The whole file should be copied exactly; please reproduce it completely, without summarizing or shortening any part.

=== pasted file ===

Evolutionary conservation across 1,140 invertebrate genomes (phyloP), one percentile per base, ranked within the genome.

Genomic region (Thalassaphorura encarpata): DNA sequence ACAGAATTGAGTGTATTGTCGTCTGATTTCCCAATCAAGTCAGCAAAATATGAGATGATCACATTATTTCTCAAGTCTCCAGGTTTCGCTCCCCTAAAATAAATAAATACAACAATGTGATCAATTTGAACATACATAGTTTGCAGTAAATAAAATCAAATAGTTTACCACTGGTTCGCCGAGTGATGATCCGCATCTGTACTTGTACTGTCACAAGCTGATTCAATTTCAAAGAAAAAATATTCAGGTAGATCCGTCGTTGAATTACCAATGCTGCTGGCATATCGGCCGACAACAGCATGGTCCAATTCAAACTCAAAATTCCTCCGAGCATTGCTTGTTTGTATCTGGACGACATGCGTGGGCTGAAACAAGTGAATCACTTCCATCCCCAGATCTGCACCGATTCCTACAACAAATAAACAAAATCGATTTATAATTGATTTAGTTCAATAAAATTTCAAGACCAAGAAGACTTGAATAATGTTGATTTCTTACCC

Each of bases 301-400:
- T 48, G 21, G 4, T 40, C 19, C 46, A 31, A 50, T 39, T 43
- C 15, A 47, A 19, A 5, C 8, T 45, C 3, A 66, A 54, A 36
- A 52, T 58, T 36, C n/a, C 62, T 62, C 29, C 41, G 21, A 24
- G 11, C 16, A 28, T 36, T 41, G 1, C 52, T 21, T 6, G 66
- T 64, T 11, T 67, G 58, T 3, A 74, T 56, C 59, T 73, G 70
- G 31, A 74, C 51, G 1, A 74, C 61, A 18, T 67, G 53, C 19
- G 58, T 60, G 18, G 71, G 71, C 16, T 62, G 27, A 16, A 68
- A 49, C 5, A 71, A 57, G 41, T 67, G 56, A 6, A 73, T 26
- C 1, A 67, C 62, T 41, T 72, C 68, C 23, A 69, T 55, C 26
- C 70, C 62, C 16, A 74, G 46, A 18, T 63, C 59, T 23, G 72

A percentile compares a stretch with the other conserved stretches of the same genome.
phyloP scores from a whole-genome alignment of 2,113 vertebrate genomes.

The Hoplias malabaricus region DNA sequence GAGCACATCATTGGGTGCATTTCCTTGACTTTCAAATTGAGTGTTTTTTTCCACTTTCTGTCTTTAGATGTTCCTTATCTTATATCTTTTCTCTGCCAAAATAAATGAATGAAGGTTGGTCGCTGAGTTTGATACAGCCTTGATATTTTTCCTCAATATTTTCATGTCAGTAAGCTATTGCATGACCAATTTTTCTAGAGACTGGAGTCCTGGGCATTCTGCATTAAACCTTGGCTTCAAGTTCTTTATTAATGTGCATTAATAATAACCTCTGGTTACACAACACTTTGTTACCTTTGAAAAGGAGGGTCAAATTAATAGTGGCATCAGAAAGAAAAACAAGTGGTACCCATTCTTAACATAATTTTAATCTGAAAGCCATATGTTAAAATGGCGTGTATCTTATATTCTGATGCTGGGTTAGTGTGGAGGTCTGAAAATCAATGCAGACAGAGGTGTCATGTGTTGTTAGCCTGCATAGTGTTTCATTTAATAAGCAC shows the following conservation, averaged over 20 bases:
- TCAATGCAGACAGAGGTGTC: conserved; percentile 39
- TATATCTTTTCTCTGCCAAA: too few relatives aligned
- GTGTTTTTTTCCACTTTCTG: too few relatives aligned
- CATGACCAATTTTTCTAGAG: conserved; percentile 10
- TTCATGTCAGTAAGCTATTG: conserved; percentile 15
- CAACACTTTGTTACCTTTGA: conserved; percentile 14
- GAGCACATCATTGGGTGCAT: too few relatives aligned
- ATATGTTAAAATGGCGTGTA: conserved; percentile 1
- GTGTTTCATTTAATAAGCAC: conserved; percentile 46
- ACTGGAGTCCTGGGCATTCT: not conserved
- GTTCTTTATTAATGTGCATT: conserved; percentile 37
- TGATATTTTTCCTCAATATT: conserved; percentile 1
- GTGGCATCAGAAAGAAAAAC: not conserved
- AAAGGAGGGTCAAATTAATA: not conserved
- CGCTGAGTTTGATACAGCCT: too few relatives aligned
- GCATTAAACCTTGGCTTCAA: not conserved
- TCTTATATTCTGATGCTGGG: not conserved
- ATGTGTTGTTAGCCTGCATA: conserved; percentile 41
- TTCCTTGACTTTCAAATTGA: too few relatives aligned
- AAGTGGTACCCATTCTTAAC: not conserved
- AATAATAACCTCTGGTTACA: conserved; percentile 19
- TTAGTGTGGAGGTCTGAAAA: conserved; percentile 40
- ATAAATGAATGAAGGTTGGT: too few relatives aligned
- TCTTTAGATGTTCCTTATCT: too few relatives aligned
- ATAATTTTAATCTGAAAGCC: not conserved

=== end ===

Evolutionary conservation across 1,140 invertebrate genomes (phyloP), one percentile per base, ranked within the genome.

Genomic region (Thalassaphorura encarpata): DNA sequence ACAGAATTGAGTGTATTGTCGTCTGATTTCCCAATCAAGTCAGCAAAATATGAGATGATCACATTATTTCTCAAGTCTCCAGGTTTCGCTCCCCTAAAATAAATAAATACAACAATGTGATCAATTTGAACATACATAGTTTGCAGTAAATAAAATCAAATAGTTTACCACTGGTTCGCCGAGTGATGATCCGCATCTGTACTTGTACTGTCACAAGCTGATTCAATTTCAAAGAAAAAATATTCAGGTAGATCCGTCGTTGAATTACCAATGCTGCTGGCATATCGGCCGACAACAGCATGGTCCAATTCAAACTCAAAATTCCTCCGAGCATTGCTTGTTTGTATCTGGACGACATGCGTGGGCTGAAACAAGTGAATCACTTCCATCCCCAGATCTGCACCGATTCCTACAACAAATAAACAAAATCGATTTATAATTGATTTAGTTCAATAAAATTTCAAGACCAAGAAGACTTGAATAATGTTGATTTCTTACCC

Each of bases 301-400:
- T 48, G 21, G 4, T 40, C 19, C 46, A 31, A 50, T 39, T 43
- C 15, A 47, A 19, A 5, C 8, T 45, C 3, A 66, A 54, A 36
- A 52, T 58, T 36, C n/a, C 62, T 62, C 29, C 41, G 21, A 24
- G 11, C 16, A 28, T 36, T 41, G 1, C 52, T 21, T 6, G 66
- T 64, T 11, T 67, G 58, T 3, A 74, T 56, C 59, T 73, G 70
- G 31, A 74, C 51, G 1, A 74, C 61, A 18, T 67, G 53, C 19
- G 58, T 60, G 18, G 71, G 71, C 16, T 62, G 27, A 16, A 68
- A 49, C 5, A 71, A 57, G 41, T 67, G 56, A 6, A 73, T 26
- C 1, A 67, C 62, T 41, T 72, C 68, C 23, A 69, T 55, C 26
- C 70, C 62, C 16, A 74, G 46, A 18, T 63, C 59, T 23, G 72

A percentile compares a stretch with the other conserved stretches of the same genome.
phyloP scores from a whole-genome alignment of 2,113 vertebrate genomes.

The Hoplias malabaricus region DNA sequence GAGCACATCATTGGGTGCATTTCCTTGACTTTCAAATTGAGTGTTTTTTTCCACTTTCTGTCTTTAGATGTTCCTTATCTTATATCTTTTCTCTGCCAAAATAAATGAATGAAGGTTGGTCGCTGAGTTTGATACAGCCTTGATATTTTTCCTCAATATTTTCATGTCAGTAAGCTATTGCATGACCAATTTTTCTAGAGACTGGAGTCCTGGGCATTCTGCATTAAACCTTGGCTTCAAGTTCTTTATTAATGTGCATTAATAATAACCTCTGGTTACACAACACTTTGTTACCTTTGAAAAGGAGGGTCAAATTAATAGTGGCATCAGAAAGAAAAACAAGTGGTACCCATTCTTAACATAATTTTAATCTGAAAGCCATATGTTAAAATGGCGTGTATCTTATATTCTGATGCTGGGTTAGTGTGGAGGTCTGAAAATCAATGCAGACAGAGGTGTCATGTGTTGTTAGCCTGCATAGTGTTTCATTTAATAAGCAC shows the following conservation, averaged over 20 bases:
- TCAATGCAGACAGAGGTGTC: conserved; percentile 39
- TATATCTTTTCTCTGCCAAA: too few relatives aligned
- GTGTTTTTTTCCACTTTCTG: too few relatives aligned
- CATGACCAATTTTTCTAGAG: conserved; percentile 10
- TTCATGTCAGTAAGCTATTG: conserved; percentile 15
- CAACACTTTGTTACCTTTGA: conserved; percentile 14
- GAGCACATCATTGGGTGCAT: too few relatives aligned
- ATATGTTAAAATGGCGTGTA: conserved; percentile 1
- GTGTTTCATTTAATAAGCAC: conserved; percentile 46
- ACTGGAGTCCTGGGCATTCT: not conserved
- GTTCTTTATTAATGTGCATT: conserved; percentile 37
- TGATATTTTTCCTCAATATT: conserved; percentile 1
- GTGGCATCAGAAAGAAAAAC: not conserved
- AAAGGAGGGTCAAATTAATA: not conserved
- CGCTGAGTTTGATACAGCCT: too few relatives aligned
- GCATTAAACCTTGGCTTCAA: not conserved
- TCTTATATTCTGATGCTGGG: not conserved
- ATGTGTTGTTAGCCTGCATA: conserved; percentile 41
- TTCCTTGACTTTCAAATTGA: too few relatives aligned
- AAGTGGTACCCATTCTTAAC: not conserved
- AATAATAACCTCTGGTTACA: conserved; percentile 19
- TTAGTGTGGAGGTCTGAAAA: conserved; percentile 40
- ATAAATGAATGAAGGTTGGT: too few relatives aligned
- TCTTTAGATGTTCCTTATCT: too few relatives aligned
- ATAATTTTAATCTGAAAGCC: not conserved